Friday, January 27, 2012

Today's High 5: GOP Debate Edition

5. I wouldn't vote for Rick Santorum because he and I have significant ideological differences. Still, I find it repulsive and despicable (two words favored by Mitt Romney and Newt Gingrich) that a legitimate candidate who appeals to millions of voters and has strong convictions cannot compete because he lacks a gazillion-dollar "war chest."

For what it's worth (not much), I thought Santorum "won" Thursday's debate -- the last GOP debate for a while, thank Yahweh, Jesus, Allah, Joseph Smith and Richard Dawkins -- in part because he stood above the petty silliness of the Dueling Liars. His attempt to calm the rhetoric between Mitt and Newt and concentrate on issues was practically heroic (albeit failed).

Unfortunately for Santorum, he has absolutely no chance to emerge as the GOP nominee. Unlike his main rivals, he wasn't born with a silver spoon in his mouth and he doesn't have a Vegas Sugar Daddy pouring funds into his attack-ad account.

Instead of making our elections more "of the people," the Supreme Court made them even more about who has the most corporate financial backing.

Until a constitutional amendment that repeals the Citizens United decision and crafts fair campaign finance rules is enacted, things will only get worse and worse for regular folks who want to serve their country.

4. Romney claims that he doesn't make his own investments and that he has no input in the brutally negative ads his Super PACs have been running.

I'm pretty sure he'd be a lousy president, but I'm confident he'd be one heck of an Ostrich in Chief.

3. Ron Paul makes a lot of sense when he talks about the need to stop America's ruinous nation-building policies and to significantly reduce the national deficit.

However, he couldn't sound more out of touch every time he makes a reference to the way things were done in the olden days.

He needs to stop suggesting that we ignore the plight of poor people and let churches take care of them "like they used to." He needs to stop pretending that seniors "did just fine" before Medicare was enacted nearly 50 years ago; a huge percentage of them lived in abject poverty, unable to afford even basic care. He needs to realize that every time he starts a point by saying, "Back in 1962 ... " he reminds everybody how old he is.

Paul is a smart man and I'm guessing he was a fine doctor. But no matter how often he longs for simpler times, today's doctors aren't going to start making house calls again and they aren't going to accept chickens as payment.

We have a health-care crisis now, and longing for the good ol' days of leeches and castor oil won't solve anything.

2. Oh, Stephen Colbert ... please come back!

1. The Great Debater -- a.k.a. The Newtster -- is a myth.

Turning legitimate questions about his character into blame-the-media diatribes is not debating. It is bloviating. Such a tactic might be able to incite a frothing-at-the-mouth, intellectually suspect audience of tea partiers, but it hasn't worked when the crowds have been more civil and more diverse. And it certainly won't work in the general election, should Gingrich get that far.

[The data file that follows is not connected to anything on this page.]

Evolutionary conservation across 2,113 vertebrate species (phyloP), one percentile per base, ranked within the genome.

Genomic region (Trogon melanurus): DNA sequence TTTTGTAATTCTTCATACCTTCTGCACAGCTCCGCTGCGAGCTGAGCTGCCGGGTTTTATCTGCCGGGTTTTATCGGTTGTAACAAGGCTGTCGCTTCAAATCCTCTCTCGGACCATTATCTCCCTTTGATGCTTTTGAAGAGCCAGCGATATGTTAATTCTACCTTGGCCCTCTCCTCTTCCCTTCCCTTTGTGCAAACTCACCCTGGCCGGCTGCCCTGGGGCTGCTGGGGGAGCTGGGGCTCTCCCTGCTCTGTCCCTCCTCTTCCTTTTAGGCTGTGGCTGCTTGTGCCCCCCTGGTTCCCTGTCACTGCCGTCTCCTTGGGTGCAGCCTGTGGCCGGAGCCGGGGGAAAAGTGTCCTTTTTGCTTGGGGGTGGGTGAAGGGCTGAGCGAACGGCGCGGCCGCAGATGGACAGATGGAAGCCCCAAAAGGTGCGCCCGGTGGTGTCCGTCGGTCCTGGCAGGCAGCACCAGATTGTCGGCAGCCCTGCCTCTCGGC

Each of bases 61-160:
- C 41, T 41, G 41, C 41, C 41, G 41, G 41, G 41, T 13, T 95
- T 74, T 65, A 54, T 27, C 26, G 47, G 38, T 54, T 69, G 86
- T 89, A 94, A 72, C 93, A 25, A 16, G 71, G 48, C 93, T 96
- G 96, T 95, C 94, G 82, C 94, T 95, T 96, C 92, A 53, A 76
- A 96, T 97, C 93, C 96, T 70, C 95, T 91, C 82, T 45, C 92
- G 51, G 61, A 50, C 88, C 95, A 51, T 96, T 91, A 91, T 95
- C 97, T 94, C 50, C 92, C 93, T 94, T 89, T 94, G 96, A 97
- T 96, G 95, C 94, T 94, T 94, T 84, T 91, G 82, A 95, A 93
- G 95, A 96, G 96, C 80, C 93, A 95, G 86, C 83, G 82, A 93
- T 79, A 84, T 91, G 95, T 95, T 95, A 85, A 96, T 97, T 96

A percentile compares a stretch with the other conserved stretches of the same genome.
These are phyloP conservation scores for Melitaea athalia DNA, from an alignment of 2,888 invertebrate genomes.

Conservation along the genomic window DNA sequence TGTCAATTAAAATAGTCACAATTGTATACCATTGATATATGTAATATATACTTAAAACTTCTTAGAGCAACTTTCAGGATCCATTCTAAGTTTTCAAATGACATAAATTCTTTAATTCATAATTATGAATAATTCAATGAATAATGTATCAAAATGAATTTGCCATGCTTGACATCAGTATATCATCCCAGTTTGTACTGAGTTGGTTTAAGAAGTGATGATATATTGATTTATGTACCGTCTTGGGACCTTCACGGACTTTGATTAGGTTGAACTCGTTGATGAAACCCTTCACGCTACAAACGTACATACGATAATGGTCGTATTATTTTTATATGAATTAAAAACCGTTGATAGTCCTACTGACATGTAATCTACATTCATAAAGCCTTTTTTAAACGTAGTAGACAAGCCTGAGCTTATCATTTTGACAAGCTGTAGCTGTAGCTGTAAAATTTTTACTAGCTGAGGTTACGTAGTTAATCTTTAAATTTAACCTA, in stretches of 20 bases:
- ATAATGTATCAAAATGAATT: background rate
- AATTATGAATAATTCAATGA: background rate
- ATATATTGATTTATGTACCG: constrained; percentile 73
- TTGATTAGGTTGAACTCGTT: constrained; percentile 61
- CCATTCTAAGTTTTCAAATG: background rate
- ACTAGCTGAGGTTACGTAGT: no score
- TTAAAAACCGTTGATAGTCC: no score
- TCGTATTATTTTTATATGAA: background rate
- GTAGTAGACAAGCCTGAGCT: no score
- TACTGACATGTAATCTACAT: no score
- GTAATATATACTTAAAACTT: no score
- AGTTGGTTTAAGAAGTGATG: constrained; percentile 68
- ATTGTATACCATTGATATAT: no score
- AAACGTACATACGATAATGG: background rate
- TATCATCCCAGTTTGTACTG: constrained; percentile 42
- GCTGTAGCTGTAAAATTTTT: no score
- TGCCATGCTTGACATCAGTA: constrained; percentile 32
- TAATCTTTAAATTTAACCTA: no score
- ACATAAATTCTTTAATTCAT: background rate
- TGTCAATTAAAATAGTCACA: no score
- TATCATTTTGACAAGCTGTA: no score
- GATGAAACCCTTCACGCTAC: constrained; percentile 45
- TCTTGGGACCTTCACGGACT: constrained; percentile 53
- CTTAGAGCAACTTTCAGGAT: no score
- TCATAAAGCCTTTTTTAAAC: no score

He tried it again Thursday, but Wolf Blitzer, bless his heart, wouldn't let him. Gingrich was forced to deal with a difficult question, and he got his clock cleaned by Romney.

Romney easily out-pointed Gingrich in the two most recent debates, helping explain his renewed rise in the polls. And with Blitzer giving them more opportunities to talk Thursday, Santorum and Paul were more appealing and respectable than Newt.

Gingrich believes he could out-debate Barack Obama, but I doubt there's any way Newt would be viewed as anything but a bully and a blowhard by the independents who will decide the election.

Fortunately for the GOP, it's doubtful Newt will get that far. Republican leaders are coming out strong against him, and the public finds him mostly repugnant. His "likability" numbers are so low they'd lose a limbo contest to Muggsy Bogues.

This will be the ninth presidential election since I turned voting age, and I'm struggling to remember if there has been a more loathsome and revolting candidate for either party's nomination than Newt Gingrich.

Help me out here ... did Charles Manson, David Duke, Bobby Knight or Rosie O'Donnell ever run for president?


  1. The Republicans have already lost the Presidential election. They just don't get it that the left and right don't decide Presidential elections. Their votes cancel each other put. For local races, that is different as the left and right owe the day.

    It's the independents who are the great silent majority and in the middle moving slightly left or right who decide Presidential elections. No Republican candidate has the ability to appeal to the middle of the entire electorate this point in time.

    What will probably happen, is that the Democrats will retain control of the White House, but the electorate will vote control of both houses of Congress to the Republicans. In effect creating gridlock. Which is good because they won't be able to do much harm.

  2. "It's the independents who are the great silent majority and in the middle moving slightly left or right who decide Presidential elections. No Republican candidate has the ability to appeal to the middle of the entire electorate this point in time."

    Have you ever watched a primary? Candidates play to those they think will vote for them and then move towards the center for the general.

    Incidentally, it strikes me as odd that so many have problems with Gingrich's anger over the person issues question when so many defended President Clinton's worse personal behavior on the grounds that it was nobody's business. But then, I suppose it depends on whose ox is being gored.